It was exactly one year ago this week that there was a true turning point in the 2008 race for the White House. And it had little to do with Barack Obama. One might even say that it boiled down to the media helping to elect him -- but not by supporting him, in the way conservatives often charge. Instead, it involved coverage that very well could have hurt him, but that ended up rebounding in his favor, big time.
Of course, Obama might very well have won anyway, by a very narrow margin. But I believe that a true turning point -- though rarely noted -- actually came in the summer, at the Democratic convention in Denver. No, it was not the general good vibes about Obama, the ringing speeches by Teddy, Michelle, Bill and Hill, and by the candidate himself.
Rather, it was the electronic media's overblown coverage of the allegedly widespread threat by female Hillary delegates, and other Clinton fans, to bolt Obama in favor of McCain.
As you recall, the dissidents, known as "PUMAs," got massive face time on TV and, it was said, represented just the tip of the iceberg. And it was also said (by commentators, not just by the new, pro-Hillary media stars), that women, particularly older ones and suburban/blue-collar types who had voted for Hillary in the primaries, would likely abandon the Democrats in November.
There was no firm evidence for this, of course, and few pundits, on TV or in print, seemed to notice that the same handful of disgruntled Hillary delegates appeared on all of the shows. No matter. Obama's possible defeat because of the possible defections was widely predicted.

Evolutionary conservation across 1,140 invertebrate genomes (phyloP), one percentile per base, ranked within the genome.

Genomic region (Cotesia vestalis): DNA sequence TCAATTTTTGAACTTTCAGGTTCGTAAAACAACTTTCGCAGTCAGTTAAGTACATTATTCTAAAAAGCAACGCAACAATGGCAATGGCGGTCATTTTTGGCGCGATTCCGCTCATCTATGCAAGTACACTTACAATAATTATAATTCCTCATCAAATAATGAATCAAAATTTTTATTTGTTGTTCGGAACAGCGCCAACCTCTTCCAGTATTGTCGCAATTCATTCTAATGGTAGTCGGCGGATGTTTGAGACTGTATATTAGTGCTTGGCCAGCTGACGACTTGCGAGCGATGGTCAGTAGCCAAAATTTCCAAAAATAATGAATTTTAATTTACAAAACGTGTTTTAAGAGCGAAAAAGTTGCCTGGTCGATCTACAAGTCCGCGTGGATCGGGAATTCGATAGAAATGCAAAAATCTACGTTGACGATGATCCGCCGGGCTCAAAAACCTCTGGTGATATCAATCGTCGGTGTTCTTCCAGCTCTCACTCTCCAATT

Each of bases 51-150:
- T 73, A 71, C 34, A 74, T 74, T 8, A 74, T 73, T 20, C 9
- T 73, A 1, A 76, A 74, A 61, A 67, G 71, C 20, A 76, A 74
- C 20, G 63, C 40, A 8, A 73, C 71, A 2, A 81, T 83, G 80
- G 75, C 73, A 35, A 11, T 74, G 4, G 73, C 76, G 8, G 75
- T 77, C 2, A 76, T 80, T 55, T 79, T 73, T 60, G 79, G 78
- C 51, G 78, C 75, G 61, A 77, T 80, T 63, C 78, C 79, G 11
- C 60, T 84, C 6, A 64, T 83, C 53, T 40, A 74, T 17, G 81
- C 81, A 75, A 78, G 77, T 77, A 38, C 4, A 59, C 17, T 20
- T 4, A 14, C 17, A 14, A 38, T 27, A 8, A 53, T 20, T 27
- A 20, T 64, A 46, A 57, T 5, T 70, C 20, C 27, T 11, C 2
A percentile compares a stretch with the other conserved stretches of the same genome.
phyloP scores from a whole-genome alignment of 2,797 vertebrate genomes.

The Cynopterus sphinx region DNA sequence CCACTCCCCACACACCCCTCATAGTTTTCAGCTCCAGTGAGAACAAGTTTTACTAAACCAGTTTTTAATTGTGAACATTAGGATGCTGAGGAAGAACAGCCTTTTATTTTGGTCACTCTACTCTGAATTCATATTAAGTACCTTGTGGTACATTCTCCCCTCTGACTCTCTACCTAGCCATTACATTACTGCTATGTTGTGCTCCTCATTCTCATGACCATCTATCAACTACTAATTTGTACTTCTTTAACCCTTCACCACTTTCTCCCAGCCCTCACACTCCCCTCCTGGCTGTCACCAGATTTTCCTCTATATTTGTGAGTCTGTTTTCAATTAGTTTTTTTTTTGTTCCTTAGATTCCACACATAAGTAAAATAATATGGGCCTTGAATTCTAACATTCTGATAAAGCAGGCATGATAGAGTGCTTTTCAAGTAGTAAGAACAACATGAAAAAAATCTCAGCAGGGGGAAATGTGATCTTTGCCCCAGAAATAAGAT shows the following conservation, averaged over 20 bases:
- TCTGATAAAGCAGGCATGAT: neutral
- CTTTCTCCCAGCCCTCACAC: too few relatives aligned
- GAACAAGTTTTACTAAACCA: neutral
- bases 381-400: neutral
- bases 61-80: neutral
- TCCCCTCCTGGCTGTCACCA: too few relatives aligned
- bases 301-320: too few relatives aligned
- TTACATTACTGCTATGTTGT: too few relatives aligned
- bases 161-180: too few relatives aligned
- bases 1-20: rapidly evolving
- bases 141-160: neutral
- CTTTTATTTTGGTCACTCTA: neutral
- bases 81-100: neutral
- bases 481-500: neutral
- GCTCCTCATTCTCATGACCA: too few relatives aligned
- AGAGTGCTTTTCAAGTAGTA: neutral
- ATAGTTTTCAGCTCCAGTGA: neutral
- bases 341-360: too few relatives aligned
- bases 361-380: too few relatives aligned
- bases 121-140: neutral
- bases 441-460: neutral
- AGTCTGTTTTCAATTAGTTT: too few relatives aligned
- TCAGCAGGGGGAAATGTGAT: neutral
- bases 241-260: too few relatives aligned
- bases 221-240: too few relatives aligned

Why did this matter, since the mass defections never happened? Especially since here and elsewhere at liberal political blogs no one ever took the threats seriously?
Because John McCain and his people bought it, hook, line and sinker, as I explain in my book Why Obama Won. This explains the sudden (though often ill-explained) rise of Sarah Palin to the top of their VP list. The McCainites saw an opening, which really wasn't there, and went completely overboard. Not only did a female VP suddenly look like a great idea, but she would have extra appeal to the particular type of Hillary primary voters so hyped by the media.
The preposterous media coverage of the (few) unhappy Hillaryites at the Dem convention, which was aimed not at helping Obama but maintaining interest in the affair and the coming campaign, inspired McCain to select as his running mate someone who would virtually destroy his campaign.
Recall that after months of trailing, McCain came out of his convention with a bump that led to at least a tie with Obama in the polls -- then he plummeted very quickly as the truth about Palin seeped out. In addition, he had lost his chief calling card: an edge in experience on Obama. A week after the GOP convention ended, polls were already showing (as many of us, if not most MSM pundits, had predicted) that, if anything, women thought less of Palin than did men. And surveys continued to show that while she drew crowds she actually drove more people away from the GOP than toward it. In fact, it's a myth that Palin was broadly "popular."
Imagine if McCain had picked even a neutral figure such as a Pawlenty or, say, Kay Bailey Hutchison. Yes, Obama likely still would have won (he ran a fine campaign and the economy collapsed). But if McCain hadn't picked Palin, it would have been in a real nail biter. And Tina Fey would not have been named entertainer of the year, and we wouldn't have had that turkey slaughtering video to enjoy.
Greg Mitchell's new book is Why Obama Won. He is editor of Editor & Publisher.
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